Friday, August 11, 2017

Art and survival in a cancerous economy

Dipped into the special features on the new Arrow Video edition of Re-Animator. I started with the 10 minute interview with Stuart Gordon on his history with Organic Theater Company, which is an ongoing subject of interest to me.

He started it with his wife, Carolyn Purdy-Gordon, and their intention was that everyone working their could make a living at it. With my wife, Kimberly, and I slowly plotting creative project that I'd like to see be on-going, that seems crazy to me that there was a time when that would seem plausible as a company just starting up. It does feel like exactly what I do want, though.

There's a larger societal issue here. In Life, Inc. by Douglas Rushkoff, he discusses in depth how corporations, and the economies that surround them, create their own set of needs.

One of the key needs, and the most obviously cancerous, is the need for constant growth. No matter what corporation you've worked for, you've probably been told all about the growth they've had and how they are working toward more growth.

I don't have a clear solution to this in most industries. Essentially, the most pernicious element of this evil addiction to growth is that it's so difficult to create a business that maintains a healthy, steady income within an economy that demands constant growth. The business needs to grow in order to keep up with the cost of living and to attract and compensate qualified workers.

It's a hamster wheel that none of us knows how to get off, and too few even consider as something that could, within a healthier economic body, be possible and desirable to get off. We have all been convinced that this is how economies work.

The idea that Mr. Jones could own a general store, hire a couple of people to help him, and serve his community, while having what he needs to feed his family as a constant, accounting for some years having greater challenges or exceptional boons, simply doesn't exist at this point.

Whenever I see how art is dying, most often it's rock music, as in my column Rock, RIP, in which I was struggling with these same issues, I can't help thinking that it's not a sane system that's dying. It's not an art economy in which people are trying to create something and reasonably feed their family. They're trying to restore a stupid one in which stupid amounts of money are poured on Foghat, a band that is assuredly talented enough that they deserve to make a decent living through performing music, but might have, for a time, had a level of success that was out of scale with the amount of talent they had, because it was an economy that demanded huge rock band, enjoying massive success, in order to finance elements that had nothing to do with them or music fans.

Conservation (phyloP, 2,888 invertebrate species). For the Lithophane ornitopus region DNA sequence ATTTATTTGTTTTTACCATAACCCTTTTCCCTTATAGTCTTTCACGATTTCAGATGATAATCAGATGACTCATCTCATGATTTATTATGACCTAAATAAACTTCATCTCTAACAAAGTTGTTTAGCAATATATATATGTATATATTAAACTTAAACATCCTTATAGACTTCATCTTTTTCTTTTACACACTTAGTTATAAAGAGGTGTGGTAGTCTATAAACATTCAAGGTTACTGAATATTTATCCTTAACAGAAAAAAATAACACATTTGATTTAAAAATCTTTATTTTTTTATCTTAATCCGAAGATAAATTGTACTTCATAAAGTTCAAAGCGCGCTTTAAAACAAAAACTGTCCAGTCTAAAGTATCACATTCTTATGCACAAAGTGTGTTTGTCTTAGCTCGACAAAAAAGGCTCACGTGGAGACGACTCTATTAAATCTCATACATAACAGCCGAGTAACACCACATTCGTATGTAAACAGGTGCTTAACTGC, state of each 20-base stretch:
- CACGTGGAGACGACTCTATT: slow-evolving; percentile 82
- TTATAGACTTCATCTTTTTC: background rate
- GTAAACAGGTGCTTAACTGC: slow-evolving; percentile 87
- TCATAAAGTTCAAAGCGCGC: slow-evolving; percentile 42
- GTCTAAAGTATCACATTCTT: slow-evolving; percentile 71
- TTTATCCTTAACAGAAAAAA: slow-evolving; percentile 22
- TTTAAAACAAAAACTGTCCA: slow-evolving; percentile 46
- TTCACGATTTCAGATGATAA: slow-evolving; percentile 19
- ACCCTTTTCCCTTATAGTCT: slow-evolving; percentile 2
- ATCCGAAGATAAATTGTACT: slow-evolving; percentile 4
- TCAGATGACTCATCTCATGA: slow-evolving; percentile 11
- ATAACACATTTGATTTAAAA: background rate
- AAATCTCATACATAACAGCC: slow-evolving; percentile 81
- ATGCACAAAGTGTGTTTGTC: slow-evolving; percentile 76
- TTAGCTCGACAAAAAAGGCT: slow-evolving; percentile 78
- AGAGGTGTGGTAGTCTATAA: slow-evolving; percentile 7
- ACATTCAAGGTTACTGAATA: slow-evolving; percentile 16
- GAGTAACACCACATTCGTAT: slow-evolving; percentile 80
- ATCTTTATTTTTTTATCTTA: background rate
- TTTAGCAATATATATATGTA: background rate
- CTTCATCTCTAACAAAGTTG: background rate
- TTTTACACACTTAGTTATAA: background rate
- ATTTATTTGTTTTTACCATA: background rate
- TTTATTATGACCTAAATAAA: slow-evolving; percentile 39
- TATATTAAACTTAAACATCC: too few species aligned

As an aging creative person, with a lot of aging creative friends, I have had a lot of conversations about how none of want to be Stephen King, Steven Spielberg or, uh, Steven Tyler, I guess. Is some of that compensating for the fact that these goals are less likely as we age? Maybe, but I think part of the reason people mostly end up that famous young is that with any reasonable amount of maturity, it doesn't sound very desirable.

I know a lot of us that would love to just make ends meet doing our thing. Even if that meant occasional temp jobs or part time work doing other things, that wouldn't be too bad. On top of whatever one does full time, that they are working hard, and are good at doing.

I'm betting outside of creative fields there are a lot of people who think owning, or working for, that general store I mentioned above, or something equivalent in their field of interest, sounds good. Because we've allowed an unnecessary complication to make surviving and living more complicated than it needs to be, and its accepted implicitly by the vast majority of people as a given.

Because that's, by and large, what reasonable, responsible, mature adult people want from life. The fact that our economy demands that we work toward other things demonstrates that it is not compatible with the needs of responsible adult individuals.

Generally, it tries to keep up from behaving reasonably or responsibly, or thinking with maturity. Considering where we are, that seems to be working.

I'm also embedding this episode of Team Human by Rushkoff and Natalie Foster about the future of work. It doesn't answer these questions, but does address them in an intelligent and constructive way.

Wednesday, June 21, 2017

Han Solo and the creative crisis

I'm not surprised by Why Lucasfilm Fired Han Solo Directors Phil Lord and Chris Miller by Peter Sciretta. Not exactly. I don't really have emotions about it either.

Despite the overwhelming enthusiasm that exists in the world, including by many people I like and respect, I have never been able to raise the tiniest spark of interest for the work of Mr. Lord and Mr. Miller. I don't hate them or their work. And, in theory, I'll be trapped in a room somewhere and watch something they made. I might even enjoy it. I don't know. Until then, there's always something I'm more interested in doing, like watching something I was already interested in or clipping my toenails or something.